The most challenging project I encountered involved a client who got excited for progress and jumped to create spaces quickly versus mindfully. Mass produced internet purchases mixed into custom construction decisions that frequently changed and failed to see the project as a whole. 

Quick decisions often result in design disconnect. 

Respect for the process gives a project time and space to evolve with intention. I want homes to be a story of one’s life and adventure. I also want to educate on buying right means buying less. 

We can’t take what we own with us when we go, so let’s create meaningful spaces that connect us to other’s from the time enjoyed in them and with architecture and items that are special enough to be passed on.

How do you stay updated with the latest trends and technologies in interior design? 

I am old school and love to flip through trade magazines. Law school certainly gave me an appreciation for research, and Google has made information easily accessible. I have fixed a water heater and garbage disposal from a quick search on my phone…not in my job role but doable.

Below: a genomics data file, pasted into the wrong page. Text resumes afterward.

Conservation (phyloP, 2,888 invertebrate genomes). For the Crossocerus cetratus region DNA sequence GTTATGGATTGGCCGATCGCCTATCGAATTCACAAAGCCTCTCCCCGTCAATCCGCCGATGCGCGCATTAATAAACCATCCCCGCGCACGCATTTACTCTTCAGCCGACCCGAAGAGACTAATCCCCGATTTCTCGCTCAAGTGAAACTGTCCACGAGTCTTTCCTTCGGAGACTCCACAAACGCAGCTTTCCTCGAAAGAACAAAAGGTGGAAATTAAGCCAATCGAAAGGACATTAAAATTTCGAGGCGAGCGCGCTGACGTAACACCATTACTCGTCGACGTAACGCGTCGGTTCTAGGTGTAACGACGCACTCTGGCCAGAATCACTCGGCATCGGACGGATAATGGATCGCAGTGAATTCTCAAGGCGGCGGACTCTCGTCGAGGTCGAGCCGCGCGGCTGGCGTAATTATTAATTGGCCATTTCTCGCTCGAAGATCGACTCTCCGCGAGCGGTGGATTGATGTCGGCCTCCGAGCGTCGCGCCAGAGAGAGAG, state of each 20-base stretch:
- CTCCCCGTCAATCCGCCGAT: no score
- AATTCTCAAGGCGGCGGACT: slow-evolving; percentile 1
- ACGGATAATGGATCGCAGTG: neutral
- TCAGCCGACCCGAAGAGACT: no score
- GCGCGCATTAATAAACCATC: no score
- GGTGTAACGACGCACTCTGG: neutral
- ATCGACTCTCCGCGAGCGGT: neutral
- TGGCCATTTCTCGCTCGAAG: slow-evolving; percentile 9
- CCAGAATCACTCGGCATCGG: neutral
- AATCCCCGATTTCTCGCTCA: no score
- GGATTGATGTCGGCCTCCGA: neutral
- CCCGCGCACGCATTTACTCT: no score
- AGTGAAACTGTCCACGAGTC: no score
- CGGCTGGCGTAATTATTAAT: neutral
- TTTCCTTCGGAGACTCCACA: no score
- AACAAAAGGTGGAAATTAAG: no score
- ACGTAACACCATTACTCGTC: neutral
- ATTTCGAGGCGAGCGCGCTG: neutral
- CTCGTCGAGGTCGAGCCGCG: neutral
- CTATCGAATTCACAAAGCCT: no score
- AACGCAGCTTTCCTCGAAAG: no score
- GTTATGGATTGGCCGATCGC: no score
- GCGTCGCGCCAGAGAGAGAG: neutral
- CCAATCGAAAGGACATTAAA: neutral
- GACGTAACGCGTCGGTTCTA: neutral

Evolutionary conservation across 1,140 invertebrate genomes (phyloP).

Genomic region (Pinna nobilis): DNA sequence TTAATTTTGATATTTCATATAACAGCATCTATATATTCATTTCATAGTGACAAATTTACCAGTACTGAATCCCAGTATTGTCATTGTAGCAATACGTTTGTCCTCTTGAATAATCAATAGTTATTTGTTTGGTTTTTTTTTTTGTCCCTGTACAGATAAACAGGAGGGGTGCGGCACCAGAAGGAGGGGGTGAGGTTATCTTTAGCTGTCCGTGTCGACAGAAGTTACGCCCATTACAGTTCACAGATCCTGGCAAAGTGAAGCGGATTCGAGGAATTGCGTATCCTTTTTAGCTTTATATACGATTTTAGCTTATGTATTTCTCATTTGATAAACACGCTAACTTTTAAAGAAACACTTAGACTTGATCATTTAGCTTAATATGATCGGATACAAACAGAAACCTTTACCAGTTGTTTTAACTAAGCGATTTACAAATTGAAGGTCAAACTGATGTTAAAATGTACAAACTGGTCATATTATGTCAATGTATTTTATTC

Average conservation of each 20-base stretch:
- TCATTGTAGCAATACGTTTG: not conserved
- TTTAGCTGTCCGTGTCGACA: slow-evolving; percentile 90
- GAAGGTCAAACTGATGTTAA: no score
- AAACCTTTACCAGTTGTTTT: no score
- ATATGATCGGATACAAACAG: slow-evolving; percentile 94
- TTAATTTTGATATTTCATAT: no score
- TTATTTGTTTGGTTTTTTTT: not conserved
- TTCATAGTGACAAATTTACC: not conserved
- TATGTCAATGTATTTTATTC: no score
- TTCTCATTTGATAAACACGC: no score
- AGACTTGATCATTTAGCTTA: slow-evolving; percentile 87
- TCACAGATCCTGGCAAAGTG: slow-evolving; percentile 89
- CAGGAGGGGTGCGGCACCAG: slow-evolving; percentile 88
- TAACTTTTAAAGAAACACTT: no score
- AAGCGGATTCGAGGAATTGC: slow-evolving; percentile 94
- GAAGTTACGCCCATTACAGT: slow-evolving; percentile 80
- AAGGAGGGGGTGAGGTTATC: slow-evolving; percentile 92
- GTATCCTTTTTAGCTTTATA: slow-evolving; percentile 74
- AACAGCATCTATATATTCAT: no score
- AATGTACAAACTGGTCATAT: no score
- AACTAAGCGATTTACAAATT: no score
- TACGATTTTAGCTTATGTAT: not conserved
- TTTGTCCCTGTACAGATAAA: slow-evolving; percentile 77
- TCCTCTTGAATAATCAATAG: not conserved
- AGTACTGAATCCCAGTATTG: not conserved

As a sustainable furniture designer, I devoted the past twelve years to developing a product that has been trial and error to fill the gap in mass produced and to the trade only brands. 

I learn the most from seeking out experts in various fields and asking them to teach me and/or try something new…you have to be a part of the process to innovate.

Can you discuss a project where you had to work within a tight budget? How did you manage to deliver quality design within those constraints?